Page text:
Practice mindful activities and breathing techniques regularly even when your child is not needing them in that moment. Children who have Sensory Processing Disorder should have sensory breaks throughout the day to keep them regulated.
They need a sensory diet regularly, even when they are not displaying the need for it.
We should not wait until they are already dysregulated to accommodate their sensory needs.

When a child who has Sensory Processing Disorder is overwhelmed by sensory input their reactions may be Fight, Flight or Freeze!

Flight - panic, running away isolation or withdrawn

Fight - anger, irritability, tantrums and rage

Freeze - where a child is frustrated and overwhelmed that the child can not speak or move

What triggers a fight, flight or freeze response?
- sensory overload
- transitions from one place to another
- feeling lonely or rejected by peers
- feeling unsafe
- being hungry or thirsty
- transitioning from one activity to the next activity
- feeling they could be in trouble
- when their routine changes unexpectedly
- changes they weren't expecting (unpredictability)


- not paying attention
- running away
- wanting to escape
- fidgeting
- stimming
- tense 
- anxiety 
- fidgeting
- feeling trapped 
- scared, worried and overwhelmed 
- moving away from everything
- anxious and panicking
- unfocused
- wandering
- hiding
- ignoring the situation around them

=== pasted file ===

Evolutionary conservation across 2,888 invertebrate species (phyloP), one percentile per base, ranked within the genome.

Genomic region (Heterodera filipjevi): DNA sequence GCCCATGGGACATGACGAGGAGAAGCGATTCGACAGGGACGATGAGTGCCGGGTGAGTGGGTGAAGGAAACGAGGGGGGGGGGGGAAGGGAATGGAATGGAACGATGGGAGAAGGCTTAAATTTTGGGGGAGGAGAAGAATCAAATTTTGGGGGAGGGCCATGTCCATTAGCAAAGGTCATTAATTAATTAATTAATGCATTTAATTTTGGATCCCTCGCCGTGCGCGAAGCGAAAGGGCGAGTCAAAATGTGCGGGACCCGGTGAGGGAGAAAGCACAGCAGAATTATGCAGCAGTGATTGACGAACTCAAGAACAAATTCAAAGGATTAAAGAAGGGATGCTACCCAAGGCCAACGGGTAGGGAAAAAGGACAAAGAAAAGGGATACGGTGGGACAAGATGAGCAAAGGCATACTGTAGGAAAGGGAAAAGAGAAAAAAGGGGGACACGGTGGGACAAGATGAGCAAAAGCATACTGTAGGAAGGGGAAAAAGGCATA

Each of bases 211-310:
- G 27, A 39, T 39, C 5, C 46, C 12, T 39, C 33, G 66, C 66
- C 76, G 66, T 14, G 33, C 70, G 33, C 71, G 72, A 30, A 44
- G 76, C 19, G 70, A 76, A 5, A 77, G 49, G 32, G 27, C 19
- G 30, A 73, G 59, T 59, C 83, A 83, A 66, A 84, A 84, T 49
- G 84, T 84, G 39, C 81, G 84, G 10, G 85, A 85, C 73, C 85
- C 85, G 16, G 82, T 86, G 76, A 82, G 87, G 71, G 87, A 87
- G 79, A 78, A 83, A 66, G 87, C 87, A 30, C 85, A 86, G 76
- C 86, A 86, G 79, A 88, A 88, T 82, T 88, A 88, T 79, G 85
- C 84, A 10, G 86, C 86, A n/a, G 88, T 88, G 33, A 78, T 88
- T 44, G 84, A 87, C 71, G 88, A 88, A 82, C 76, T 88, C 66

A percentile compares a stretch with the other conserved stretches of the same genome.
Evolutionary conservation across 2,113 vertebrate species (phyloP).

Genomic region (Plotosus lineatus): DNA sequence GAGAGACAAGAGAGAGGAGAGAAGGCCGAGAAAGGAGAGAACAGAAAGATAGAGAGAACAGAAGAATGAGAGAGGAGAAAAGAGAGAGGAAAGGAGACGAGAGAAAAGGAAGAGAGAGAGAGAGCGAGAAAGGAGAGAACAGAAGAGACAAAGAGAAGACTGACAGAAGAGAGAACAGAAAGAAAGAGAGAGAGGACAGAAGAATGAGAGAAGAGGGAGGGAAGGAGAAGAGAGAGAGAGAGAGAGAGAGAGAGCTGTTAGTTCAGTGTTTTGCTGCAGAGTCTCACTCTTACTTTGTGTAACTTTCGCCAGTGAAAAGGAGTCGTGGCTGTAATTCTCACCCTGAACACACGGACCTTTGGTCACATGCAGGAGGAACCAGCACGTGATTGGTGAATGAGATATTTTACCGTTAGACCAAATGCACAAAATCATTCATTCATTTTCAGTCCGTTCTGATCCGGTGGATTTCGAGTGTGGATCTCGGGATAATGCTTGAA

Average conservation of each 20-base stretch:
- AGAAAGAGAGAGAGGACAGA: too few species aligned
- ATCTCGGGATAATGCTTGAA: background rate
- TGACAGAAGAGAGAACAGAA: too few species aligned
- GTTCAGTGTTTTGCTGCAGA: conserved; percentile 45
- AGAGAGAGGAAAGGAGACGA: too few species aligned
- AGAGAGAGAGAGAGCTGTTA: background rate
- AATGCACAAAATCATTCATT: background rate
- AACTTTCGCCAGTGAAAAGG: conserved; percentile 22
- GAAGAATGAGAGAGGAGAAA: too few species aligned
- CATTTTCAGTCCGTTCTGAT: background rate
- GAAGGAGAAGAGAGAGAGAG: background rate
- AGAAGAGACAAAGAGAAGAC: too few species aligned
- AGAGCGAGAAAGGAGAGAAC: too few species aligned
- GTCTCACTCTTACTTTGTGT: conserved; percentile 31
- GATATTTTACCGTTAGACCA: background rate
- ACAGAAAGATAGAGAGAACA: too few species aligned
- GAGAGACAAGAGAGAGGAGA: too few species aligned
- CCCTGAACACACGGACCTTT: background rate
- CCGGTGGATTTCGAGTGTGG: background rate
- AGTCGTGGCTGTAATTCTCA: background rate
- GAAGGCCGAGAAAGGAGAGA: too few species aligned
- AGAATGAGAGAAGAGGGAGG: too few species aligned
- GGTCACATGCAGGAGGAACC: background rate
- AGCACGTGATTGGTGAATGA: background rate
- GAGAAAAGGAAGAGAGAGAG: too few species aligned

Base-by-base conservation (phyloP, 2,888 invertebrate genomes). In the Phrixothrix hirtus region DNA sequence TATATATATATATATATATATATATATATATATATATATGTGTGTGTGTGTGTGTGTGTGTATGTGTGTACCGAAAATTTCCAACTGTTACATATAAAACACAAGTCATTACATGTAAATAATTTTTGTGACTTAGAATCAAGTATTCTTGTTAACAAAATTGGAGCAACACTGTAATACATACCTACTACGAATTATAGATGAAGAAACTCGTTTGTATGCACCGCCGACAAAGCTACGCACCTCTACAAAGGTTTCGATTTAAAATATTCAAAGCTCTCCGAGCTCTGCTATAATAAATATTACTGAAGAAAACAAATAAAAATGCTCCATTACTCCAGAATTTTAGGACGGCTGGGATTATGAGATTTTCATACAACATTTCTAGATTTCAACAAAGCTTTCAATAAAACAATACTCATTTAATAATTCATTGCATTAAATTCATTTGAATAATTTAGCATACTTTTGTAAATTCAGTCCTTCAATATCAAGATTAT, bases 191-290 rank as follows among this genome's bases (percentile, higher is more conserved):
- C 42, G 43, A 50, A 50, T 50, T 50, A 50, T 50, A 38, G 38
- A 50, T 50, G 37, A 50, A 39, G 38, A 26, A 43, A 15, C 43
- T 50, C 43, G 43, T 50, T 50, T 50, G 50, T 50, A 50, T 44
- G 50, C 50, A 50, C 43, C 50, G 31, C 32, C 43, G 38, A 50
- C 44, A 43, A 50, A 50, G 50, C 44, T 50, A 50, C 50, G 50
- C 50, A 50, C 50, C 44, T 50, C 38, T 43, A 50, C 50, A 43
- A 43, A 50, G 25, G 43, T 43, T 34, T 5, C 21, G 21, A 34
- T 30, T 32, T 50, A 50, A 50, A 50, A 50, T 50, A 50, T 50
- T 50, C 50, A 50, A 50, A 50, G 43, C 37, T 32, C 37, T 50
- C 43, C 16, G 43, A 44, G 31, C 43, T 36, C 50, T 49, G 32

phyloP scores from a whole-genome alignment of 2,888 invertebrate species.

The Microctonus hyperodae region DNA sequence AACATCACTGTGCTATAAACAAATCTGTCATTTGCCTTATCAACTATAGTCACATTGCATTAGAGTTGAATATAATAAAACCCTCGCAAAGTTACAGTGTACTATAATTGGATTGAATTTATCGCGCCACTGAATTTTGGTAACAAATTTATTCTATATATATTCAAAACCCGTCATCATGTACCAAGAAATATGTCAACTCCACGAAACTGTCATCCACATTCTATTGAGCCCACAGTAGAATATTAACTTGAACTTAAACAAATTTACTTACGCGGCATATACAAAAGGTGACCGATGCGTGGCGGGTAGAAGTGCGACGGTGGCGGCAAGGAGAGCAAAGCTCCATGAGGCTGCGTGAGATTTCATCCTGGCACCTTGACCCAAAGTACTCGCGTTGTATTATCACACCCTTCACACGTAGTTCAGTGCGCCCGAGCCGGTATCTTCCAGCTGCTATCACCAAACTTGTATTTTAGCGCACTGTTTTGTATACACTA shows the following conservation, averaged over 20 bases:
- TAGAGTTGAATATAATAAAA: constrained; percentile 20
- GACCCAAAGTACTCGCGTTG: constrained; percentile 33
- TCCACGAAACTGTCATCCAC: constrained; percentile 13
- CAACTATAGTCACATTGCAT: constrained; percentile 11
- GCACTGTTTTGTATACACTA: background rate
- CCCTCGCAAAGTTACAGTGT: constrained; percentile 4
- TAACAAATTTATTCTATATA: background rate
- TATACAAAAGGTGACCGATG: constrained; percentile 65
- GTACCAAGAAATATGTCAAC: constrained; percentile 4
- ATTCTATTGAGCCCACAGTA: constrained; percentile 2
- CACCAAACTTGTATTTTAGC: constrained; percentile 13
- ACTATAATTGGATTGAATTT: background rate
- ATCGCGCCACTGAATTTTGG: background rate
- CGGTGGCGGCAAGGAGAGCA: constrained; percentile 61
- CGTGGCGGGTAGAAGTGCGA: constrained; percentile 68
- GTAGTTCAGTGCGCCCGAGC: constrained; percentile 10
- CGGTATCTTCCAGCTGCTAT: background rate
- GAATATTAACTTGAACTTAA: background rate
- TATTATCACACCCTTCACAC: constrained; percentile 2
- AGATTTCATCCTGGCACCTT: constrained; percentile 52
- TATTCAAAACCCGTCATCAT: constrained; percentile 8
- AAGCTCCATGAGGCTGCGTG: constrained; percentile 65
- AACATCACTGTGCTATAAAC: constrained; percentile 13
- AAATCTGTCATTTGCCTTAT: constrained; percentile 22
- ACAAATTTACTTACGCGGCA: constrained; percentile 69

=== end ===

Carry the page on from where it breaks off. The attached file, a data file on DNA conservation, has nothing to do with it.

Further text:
- restless
- avoiding 


- aggressive
- demanding 
- controlling
- noncompliant 
- hitting and punching
- biting
- crying 
- hands in fists
- lying
- blaming
- argumentative
- pushing away everyone
- inflexible
- clenched jaw or grinding teeth
- acting silly 
- being defiant
- hyperactive
- bothered by everything 
- throwing things
- possibly threatening
- cursing 
- angry and furious
- offended


- depressed
- bored
- feeling helpless
- pale skin
- heart pounding
- restricted breathing
- decreased heart rate 
- holding breath
- feeling numb
- depressed
- feeling shame 
- feeling stuck
- blank stare 
- refusing to answer anyone 
- unable to move
- zoned out
- collapses 
- verbally unresponsive
- wanting to hide
- shutting down

DISCLAIMER: I am not an Occupational Therapist. I am an adult who has Sensory Processing Disorder, a sensory parent and a Grandma. The information on this website is not medical advice and does not replace the information that your child's therapists gives you. These are just ideas and information that I have learned myself over the years of being a parent and an adult living with SPD. If you are concerned for your child, please always seek medical attention through a family doctor, pediatrician or therapist. This website is for suggestions and informational purposes only. Each child is different and what works for one child may not for another because all children have different needs. Please always consult with a professional.